Since 2011, civil wars and state failure have wracked the Arab world, underlying the misalignment between national identity and political borders. In Break all the Borders: Separatism and the Reshaping of the Middle East
(Oxford University Press, 2019), Ariel I. Ahram
examines the separatist movements that aimed to remake those borders and create new independent states. With detailed studies of the Islamic State in Iraq and Syria, the federalists in eastern Libya, the southern resistance in Yemen, and Kurdish nationalist parties, Ahram explains how separatists captured territory and handled the tasks of rebel governance, including managing oil exports, electricity grids, and irrigation networks. Ahram emphasizes that the separatism arose not just as an opportunistic response to state collapse. Rather, separatists drew inspiration from the legacy of Woodrow Wilson and ideal of self-determination. They sought to reinstate political autonomy that had been lost during the early and mid-twentieth century. Speaking to the international community, separatists promised a more just and stable world order. In Yemen, Syria, Iraq, and Libya, they served as key allies against radical Islamic groups. Yet their hopes for international recognition have gone unfulfilled. Separatism is symptomatic of the contradictions in sovereignty and statehood in the Arab world. Finding ways to integrate, instead of eliminate, separatist movements may be critical for rebuilding regional order.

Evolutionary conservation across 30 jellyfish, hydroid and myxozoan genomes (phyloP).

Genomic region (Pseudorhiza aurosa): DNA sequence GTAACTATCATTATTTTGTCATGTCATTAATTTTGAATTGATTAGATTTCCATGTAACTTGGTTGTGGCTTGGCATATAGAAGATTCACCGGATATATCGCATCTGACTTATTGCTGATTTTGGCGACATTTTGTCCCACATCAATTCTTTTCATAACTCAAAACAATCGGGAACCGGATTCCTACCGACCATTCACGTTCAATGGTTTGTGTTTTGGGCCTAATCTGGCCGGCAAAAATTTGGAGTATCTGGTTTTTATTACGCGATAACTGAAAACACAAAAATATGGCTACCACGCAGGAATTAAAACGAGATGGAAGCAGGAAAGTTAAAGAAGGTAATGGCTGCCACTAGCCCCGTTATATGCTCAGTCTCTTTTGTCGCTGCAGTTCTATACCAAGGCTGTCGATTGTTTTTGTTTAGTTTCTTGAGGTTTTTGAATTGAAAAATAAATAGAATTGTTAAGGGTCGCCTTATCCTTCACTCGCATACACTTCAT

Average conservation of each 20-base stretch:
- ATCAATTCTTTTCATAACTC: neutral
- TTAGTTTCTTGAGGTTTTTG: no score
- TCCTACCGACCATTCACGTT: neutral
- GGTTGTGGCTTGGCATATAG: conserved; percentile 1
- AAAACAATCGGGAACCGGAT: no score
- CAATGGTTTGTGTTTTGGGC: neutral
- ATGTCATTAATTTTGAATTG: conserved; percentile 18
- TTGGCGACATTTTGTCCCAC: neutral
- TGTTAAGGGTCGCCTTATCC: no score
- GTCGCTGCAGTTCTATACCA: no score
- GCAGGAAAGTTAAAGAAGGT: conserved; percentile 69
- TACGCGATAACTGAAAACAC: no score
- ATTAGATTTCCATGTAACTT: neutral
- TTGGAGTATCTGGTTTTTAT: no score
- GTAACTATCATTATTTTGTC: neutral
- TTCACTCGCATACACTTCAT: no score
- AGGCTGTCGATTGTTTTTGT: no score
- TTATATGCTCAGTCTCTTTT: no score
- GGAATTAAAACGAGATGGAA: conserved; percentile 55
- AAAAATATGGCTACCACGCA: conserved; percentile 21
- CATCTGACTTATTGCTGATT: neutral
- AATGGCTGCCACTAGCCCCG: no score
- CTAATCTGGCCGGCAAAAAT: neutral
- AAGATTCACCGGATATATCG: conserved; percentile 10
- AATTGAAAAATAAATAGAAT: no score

Beth Windisch is a national security practitioner. You can tweet her @bethwindisch